Manitoba’s highest court has extended a convicted child molester’s five-year sentence by three years, dismissing his claims that his “cognitive deficits” reduced his responsibility for his crimes.
Patrick Sinclair pleaded guilty in 2020 to online luring, extortion and creating child pornography after five years of committing crimes against a dozen children in the United States and Canada.
Sinclair, 28, appealed his sentence, arguing, among other things, that his “moral guilt” for his crimes was compromised by an intellectual disability, an autism spectrum disorder and a possible diagnosis of fetal alcohol spectrum disorder.
The Manitoba Court of Appeals recently ruled in a written decision that Sinclair was fully aware that his actions were wrong.
“Indeed, the evidence confirmed that the defendant employed a degree of sophistication in manipulating the victims and that he understood exactly what he was doing and the seriousness of his offence,” Justice Freda Steel wrote on behalf of the High Court.
“Indeed, the evidence confirmed that the defendant employed a degree of sophistication in manipulating the victims and that he understood exactly what he was doing and the seriousness of his offense.”– Judge Freda Steel
Sinclair told one victim he would post intimate pictures of her online if she didn’t comply with his demands. He went on to post her name and full social media profile, Steel said. Sinclair’s threats to another victim were “calculated and detailed, showing insight, planning, and forethought.
“All of these factors suggest that the defendant’s moral guilt was high,” Steel said.
“The cognitive deficits of the defendants in this case were certainly factors that the court had to consider,” she said. “However, the deficiencies that the defendant has and the impact they have on the sentence inflicted are far outweighed by the need to protect and protect the public.”
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Sinclair and the Crown each appealed the verdict handed down by Judge Alain Huberdeau of the provincial court. Sinclair’s defense argued it was too high and the Crown said it was too low. The Court of Appeal’s ruling was the same as originally recommended by the Crown.
Sinclair was sentenced to two years of supervised probation in October 2015 in connection with the molestation of a teenage girl. At that point, he had been luring children online for more than three years, behavior that continued until his arrest in October 2017.
Sinclair contacted the victims, all but one of whom lived in the United States, through online chat groups before switching to Skype, where he secretly recorded them as they gave in to his sexual demands.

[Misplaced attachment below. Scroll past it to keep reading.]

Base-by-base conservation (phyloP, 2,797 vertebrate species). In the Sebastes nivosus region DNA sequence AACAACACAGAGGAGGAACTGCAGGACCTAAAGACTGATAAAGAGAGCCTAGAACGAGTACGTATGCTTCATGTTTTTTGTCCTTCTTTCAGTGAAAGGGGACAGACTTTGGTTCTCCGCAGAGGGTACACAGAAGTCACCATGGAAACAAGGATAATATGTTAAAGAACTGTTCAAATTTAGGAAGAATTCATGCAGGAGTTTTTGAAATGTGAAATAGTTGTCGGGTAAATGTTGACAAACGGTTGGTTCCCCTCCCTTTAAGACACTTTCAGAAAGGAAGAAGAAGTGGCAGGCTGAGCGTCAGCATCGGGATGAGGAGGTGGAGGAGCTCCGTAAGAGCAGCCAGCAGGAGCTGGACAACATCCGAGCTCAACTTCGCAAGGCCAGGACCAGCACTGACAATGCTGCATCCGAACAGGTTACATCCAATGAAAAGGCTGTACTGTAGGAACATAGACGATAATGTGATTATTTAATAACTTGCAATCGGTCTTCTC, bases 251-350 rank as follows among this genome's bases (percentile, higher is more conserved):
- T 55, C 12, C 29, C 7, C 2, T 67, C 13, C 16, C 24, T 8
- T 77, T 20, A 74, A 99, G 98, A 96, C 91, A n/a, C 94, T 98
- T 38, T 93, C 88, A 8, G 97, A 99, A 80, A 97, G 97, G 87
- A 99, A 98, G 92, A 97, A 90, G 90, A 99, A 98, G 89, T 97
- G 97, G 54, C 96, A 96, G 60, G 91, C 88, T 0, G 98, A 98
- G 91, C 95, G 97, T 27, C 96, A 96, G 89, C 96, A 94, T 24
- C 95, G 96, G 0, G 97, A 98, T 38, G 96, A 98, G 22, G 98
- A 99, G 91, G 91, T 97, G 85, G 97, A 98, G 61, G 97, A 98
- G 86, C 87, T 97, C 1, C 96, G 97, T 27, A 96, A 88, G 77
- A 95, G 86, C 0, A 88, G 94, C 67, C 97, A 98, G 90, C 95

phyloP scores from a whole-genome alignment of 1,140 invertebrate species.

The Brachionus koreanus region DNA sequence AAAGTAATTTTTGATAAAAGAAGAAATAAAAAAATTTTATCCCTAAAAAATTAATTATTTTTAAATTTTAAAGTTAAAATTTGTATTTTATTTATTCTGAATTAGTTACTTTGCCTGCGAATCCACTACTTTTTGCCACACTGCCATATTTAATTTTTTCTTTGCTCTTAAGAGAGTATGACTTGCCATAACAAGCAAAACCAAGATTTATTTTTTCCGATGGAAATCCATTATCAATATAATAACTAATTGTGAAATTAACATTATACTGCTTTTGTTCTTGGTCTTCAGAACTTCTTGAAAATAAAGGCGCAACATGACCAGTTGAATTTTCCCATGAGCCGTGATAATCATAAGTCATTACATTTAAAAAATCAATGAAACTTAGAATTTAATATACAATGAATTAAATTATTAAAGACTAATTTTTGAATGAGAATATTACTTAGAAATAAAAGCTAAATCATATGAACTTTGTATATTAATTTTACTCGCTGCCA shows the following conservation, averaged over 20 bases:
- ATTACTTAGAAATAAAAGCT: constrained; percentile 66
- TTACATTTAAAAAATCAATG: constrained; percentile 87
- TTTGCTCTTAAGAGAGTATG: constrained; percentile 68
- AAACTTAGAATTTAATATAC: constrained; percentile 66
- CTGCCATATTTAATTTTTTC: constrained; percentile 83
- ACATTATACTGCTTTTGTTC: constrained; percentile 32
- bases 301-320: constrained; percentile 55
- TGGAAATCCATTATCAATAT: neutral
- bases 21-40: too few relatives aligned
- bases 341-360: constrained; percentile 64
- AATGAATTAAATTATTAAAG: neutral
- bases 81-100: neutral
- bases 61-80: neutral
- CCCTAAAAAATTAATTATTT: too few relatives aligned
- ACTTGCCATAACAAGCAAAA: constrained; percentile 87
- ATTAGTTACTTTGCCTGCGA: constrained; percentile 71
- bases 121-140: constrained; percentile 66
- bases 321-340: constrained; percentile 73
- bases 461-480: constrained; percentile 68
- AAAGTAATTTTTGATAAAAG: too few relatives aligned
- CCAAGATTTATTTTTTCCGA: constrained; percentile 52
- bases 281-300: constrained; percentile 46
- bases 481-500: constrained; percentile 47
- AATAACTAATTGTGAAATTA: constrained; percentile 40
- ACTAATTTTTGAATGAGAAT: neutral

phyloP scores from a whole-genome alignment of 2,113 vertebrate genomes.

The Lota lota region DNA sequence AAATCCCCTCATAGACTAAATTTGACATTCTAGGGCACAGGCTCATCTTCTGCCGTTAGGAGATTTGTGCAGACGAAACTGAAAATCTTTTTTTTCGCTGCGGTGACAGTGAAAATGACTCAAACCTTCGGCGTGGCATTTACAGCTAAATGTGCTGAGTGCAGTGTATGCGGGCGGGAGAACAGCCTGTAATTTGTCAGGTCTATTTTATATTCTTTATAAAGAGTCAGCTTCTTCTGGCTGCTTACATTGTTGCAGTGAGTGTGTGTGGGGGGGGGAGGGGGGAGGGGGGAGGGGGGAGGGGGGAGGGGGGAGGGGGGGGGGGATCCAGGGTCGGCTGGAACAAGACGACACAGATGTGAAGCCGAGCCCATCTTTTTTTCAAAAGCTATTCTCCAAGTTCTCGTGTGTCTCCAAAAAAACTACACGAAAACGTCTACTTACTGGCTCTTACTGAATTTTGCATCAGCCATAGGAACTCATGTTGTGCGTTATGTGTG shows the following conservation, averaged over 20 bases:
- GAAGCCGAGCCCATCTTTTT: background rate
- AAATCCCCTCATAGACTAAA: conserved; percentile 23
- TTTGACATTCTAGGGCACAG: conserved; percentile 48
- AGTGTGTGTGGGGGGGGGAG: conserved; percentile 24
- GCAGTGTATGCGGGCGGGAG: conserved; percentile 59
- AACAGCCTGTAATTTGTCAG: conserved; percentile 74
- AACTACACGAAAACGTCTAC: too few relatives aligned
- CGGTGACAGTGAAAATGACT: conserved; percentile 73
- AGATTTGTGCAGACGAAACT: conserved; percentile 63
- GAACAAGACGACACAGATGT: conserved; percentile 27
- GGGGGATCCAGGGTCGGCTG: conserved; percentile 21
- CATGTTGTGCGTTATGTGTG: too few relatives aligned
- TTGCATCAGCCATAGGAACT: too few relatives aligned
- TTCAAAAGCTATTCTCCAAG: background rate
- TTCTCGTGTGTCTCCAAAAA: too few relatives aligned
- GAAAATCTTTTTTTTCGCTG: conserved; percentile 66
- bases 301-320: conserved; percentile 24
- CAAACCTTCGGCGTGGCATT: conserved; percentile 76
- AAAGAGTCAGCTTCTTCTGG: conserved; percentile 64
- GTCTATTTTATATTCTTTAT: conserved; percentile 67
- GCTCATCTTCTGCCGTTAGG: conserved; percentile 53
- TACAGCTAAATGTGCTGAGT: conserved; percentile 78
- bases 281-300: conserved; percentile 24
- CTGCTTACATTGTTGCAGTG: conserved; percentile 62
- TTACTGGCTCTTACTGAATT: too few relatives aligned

“The deficiencies that the defendant has and the impact they have on the sentence inflicted are far outweighed by the need to protect and protect the public.”– Judge Freda Steel
It was a US victim who, after Sinclair threatened to expose her online, contacted local police. The girl gave police Sinclair’s first name and said he was from Winnipeg. Investigators traced his IP address to his home in rural Manitoba.
Police seized Sinclair’s electronic devices, which contained 80 pornographic images of the victims and 37 videos. Police were only able to identify four of the 12 girls, the youngest of whom was 13 years old.
Police also found Nazi material in his bedroom and on his computer. The court heard evidence that he had told at least one of his victims that he was a Nazi.
Sinclair claimed that the sentencing judge wrongly viewed the Nazi-related evidence as an aggravating factor in the conviction and argued on appeal that it had nothing to do with the crimes for which he was convicted.
“Given the number and nature of the aggravating circumstances in this case, it cannot reasonably be assumed that the defendant’s racial beliefs played a significant role in the imposition of the sentence,” Steel said.
The court was told Sinclair never had a job and lived a “reclusive” life at his foster parents’ home before he was taken into custody.
Someone once said that a journalist is just a reporter in a good suit. Dean Pritchard doesn’t own a good suit. But he knows a good process.
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